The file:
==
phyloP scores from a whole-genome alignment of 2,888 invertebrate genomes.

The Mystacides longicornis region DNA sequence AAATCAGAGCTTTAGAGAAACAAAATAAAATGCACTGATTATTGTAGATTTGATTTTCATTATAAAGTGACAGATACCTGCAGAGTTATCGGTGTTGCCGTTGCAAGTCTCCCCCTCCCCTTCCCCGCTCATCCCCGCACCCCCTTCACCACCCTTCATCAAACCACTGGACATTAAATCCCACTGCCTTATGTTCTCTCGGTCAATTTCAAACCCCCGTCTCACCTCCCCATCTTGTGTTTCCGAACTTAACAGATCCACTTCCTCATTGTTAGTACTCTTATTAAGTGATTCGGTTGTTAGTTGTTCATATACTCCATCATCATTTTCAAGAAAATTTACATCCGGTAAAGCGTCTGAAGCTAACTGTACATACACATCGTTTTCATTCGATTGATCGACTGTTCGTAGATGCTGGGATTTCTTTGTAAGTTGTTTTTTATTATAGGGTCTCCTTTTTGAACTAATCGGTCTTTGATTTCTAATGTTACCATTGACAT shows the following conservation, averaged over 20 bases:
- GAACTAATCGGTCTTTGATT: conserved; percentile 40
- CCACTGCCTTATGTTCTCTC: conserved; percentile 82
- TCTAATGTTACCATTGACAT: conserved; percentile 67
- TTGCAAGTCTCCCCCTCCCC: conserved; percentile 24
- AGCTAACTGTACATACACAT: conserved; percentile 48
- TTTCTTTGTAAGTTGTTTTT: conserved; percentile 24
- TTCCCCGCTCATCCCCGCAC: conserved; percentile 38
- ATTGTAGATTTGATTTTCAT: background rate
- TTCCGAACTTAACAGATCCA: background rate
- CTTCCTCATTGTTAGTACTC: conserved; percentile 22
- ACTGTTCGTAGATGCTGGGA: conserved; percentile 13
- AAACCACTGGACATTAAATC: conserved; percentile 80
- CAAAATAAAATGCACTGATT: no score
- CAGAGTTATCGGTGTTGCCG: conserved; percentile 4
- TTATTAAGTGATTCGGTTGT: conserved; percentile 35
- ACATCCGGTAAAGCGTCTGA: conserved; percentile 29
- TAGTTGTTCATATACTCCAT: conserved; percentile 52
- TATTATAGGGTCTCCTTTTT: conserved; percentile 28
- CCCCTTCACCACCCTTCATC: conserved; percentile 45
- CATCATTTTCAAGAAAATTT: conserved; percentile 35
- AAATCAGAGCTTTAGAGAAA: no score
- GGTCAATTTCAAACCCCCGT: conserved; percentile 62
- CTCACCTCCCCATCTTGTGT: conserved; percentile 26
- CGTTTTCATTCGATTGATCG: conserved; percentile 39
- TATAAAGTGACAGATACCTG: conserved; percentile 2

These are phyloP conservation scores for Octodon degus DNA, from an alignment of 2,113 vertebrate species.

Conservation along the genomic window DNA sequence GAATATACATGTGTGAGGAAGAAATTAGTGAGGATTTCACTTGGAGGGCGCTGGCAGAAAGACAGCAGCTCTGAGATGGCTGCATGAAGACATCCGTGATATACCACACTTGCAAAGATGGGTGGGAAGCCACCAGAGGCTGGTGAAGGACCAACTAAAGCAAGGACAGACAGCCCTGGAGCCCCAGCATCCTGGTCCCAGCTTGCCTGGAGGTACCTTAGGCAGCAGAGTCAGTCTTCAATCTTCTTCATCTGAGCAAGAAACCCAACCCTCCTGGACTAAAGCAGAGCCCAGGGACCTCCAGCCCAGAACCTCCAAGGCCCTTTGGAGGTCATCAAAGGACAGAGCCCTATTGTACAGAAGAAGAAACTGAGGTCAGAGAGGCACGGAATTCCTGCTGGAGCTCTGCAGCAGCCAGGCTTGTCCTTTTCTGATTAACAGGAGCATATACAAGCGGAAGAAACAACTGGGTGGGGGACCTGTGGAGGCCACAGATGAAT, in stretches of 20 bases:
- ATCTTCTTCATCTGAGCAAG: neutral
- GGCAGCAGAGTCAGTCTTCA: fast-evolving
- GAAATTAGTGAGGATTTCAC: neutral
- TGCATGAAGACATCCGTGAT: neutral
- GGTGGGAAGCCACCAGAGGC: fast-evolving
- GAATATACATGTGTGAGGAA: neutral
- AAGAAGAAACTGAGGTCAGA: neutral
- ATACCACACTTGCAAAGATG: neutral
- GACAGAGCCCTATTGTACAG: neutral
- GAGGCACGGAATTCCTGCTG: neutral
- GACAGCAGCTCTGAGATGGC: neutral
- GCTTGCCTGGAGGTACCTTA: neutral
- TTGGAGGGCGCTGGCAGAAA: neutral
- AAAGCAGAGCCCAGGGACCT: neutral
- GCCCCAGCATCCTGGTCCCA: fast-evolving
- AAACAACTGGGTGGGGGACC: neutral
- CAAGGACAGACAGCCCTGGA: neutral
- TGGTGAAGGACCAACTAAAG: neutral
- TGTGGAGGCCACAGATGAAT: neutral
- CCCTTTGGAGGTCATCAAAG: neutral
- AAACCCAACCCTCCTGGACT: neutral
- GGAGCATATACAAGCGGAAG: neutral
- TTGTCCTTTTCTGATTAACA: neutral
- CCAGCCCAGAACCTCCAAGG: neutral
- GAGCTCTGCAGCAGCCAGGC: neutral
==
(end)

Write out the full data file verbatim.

phyloP scores from a whole-genome alignment of 2,888 invertebrate genomes.

The Mystacides longicornis region DNA sequence AAATCAGAGCTTTAGAGAAACAAAATAAAATGCACTGATTATTGTAGATTTGATTTTCATTATAAAGTGACAGATACCTGCAGAGTTATCGGTGTTGCCGTTGCAAGTCTCCCCCTCCCCTTCCCCGCTCATCCCCGCACCCCCTTCACCACCCTTCATCAAACCACTGGACATTAAATCCCACTGCCTTATGTTCTCTCGGTCAATTTCAAACCCCCGTCTCACCTCCCCATCTTGTGTTTCCGAACTTAACAGATCCACTTCCTCATTGTTAGTACTCTTATTAAGTGATTCGGTTGTTAGTTGTTCATATACTCCATCATCATTTTCAAGAAAATTTACATCCGGTAAAGCGTCTGAAGCTAACTGTACATACACATCGTTTTCATTCGATTGATCGACTGTTCGTAGATGCTGGGATTTCTTTGTAAGTTGTTTTTTATTATAGGGTCTCCTTTTTGAACTAATCGGTCTTTGATTTCTAATGTTACCATTGACAT shows the following conservation, averaged over 20 bases:
- GAACTAATCGGTCTTTGATT: conserved; percentile 40
- CCACTGCCTTATGTTCTCTC: conserved; percentile 82
- TCTAATGTTACCATTGACAT: conserved; percentile 67
- TTGCAAGTCTCCCCCTCCCC: conserved; percentile 24
- AGCTAACTGTACATACACAT: conserved; percentile 48
- TTTCTTTGTAAGTTGTTTTT: conserved; percentile 24
- TTCCCCGCTCATCCCCGCAC: conserved; percentile 38
- ATTGTAGATTTGATTTTCAT: background rate
- TTCCGAACTTAACAGATCCA: background rate
- CTTCCTCATTGTTAGTACTC: conserved; percentile 22
- ACTGTTCGTAGATGCTGGGA: conserved; percentile 13
- AAACCACTGGACATTAAATC: conserved; percentile 80
- CAAAATAAAATGCACTGATT: no score
- CAGAGTTATCGGTGTTGCCG: conserved; percentile 4
- TTATTAAGTGATTCGGTTGT: conserved; percentile 35
- ACATCCGGTAAAGCGTCTGA: conserved; percentile 29
- TAGTTGTTCATATACTCCAT: conserved; percentile 52
- TATTATAGGGTCTCCTTTTT: conserved; percentile 28
- CCCCTTCACCACCCTTCATC: conserved; percentile 45
- CATCATTTTCAAGAAAATTT: conserved; percentile 35
- AAATCAGAGCTTTAGAGAAA: no score
- GGTCAATTTCAAACCCCCGT: conserved; percentile 62
- CTCACCTCCCCATCTTGTGT: conserved; percentile 26
- CGTTTTCATTCGATTGATCG: conserved; percentile 39
- TATAAAGTGACAGATACCTG: conserved; percentile 2

These are phyloP conservation scores for Octodon degus DNA, from an alignment of 2,113 vertebrate species.

Conservation along the genomic window DNA sequence GAATATACATGTGTGAGGAAGAAATTAGTGAGGATTTCACTTGGAGGGCGCTGGCAGAAAGACAGCAGCTCTGAGATGGCTGCATGAAGACATCCGTGATATACCACACTTGCAAAGATGGGTGGGAAGCCACCAGAGGCTGGTGAAGGACCAACTAAAGCAAGGACAGACAGCCCTGGAGCCCCAGCATCCTGGTCCCAGCTTGCCTGGAGGTACCTTAGGCAGCAGAGTCAGTCTTCAATCTTCTTCATCTGAGCAAGAAACCCAACCCTCCTGGACTAAAGCAGAGCCCAGGGACCTCCAGCCCAGAACCTCCAAGGCCCTTTGGAGGTCATCAAAGGACAGAGCCCTATTGTACAGAAGAAGAAACTGAGGTCAGAGAGGCACGGAATTCCTGCTGGAGCTCTGCAGCAGCCAGGCTTGTCCTTTTCTGATTAACAGGAGCATATACAAGCGGAAGAAACAACTGGGTGGGGGACCTGTGGAGGCCACAGATGAAT, in stretches of 20 bases:
- ATCTTCTTCATCTGAGCAAG: neutral
- GGCAGCAGAGTCAGTCTTCA: fast-evolving
- GAAATTAGTGAGGATTTCAC: neutral
- TGCATGAAGACATCCGTGAT: neutral
- GGTGGGAAGCCACCAGAGGC: fast-evolving
- GAATATACATGTGTGAGGAA: neutral
- AAGAAGAAACTGAGGTCAGA: neutral
- ATACCACACTTGCAAAGATG: neutral
- GACAGAGCCCTATTGTACAG: neutral
- GAGGCACGGAATTCCTGCTG: neutral
- GACAGCAGCTCTGAGATGGC: neutral
- GCTTGCCTGGAGGTACCTTA: neutral
- TTGGAGGGCGCTGGCAGAAA: neutral
- AAAGCAGAGCCCAGGGACCT: neutral
- GCCCCAGCATCCTGGTCCCA: fast-evolving
- AAACAACTGGGTGGGGGACC: neutral
- CAAGGACAGACAGCCCTGGA: neutral
- TGGTGAAGGACCAACTAAAG: neutral
- TGTGGAGGCCACAGATGAAT: neutral
- CCCTTTGGAGGTCATCAAAG: neutral
- AAACCCAACCCTCCTGGACT: neutral
- GGAGCATATACAAGCGGAAG: neutral
- TTGTCCTTTTCTGATTAACA: neutral
- CCAGCCCAGAACCTCCAAGG: neutral
- GAGCTCTGCAGCAGCCAGGC: neutral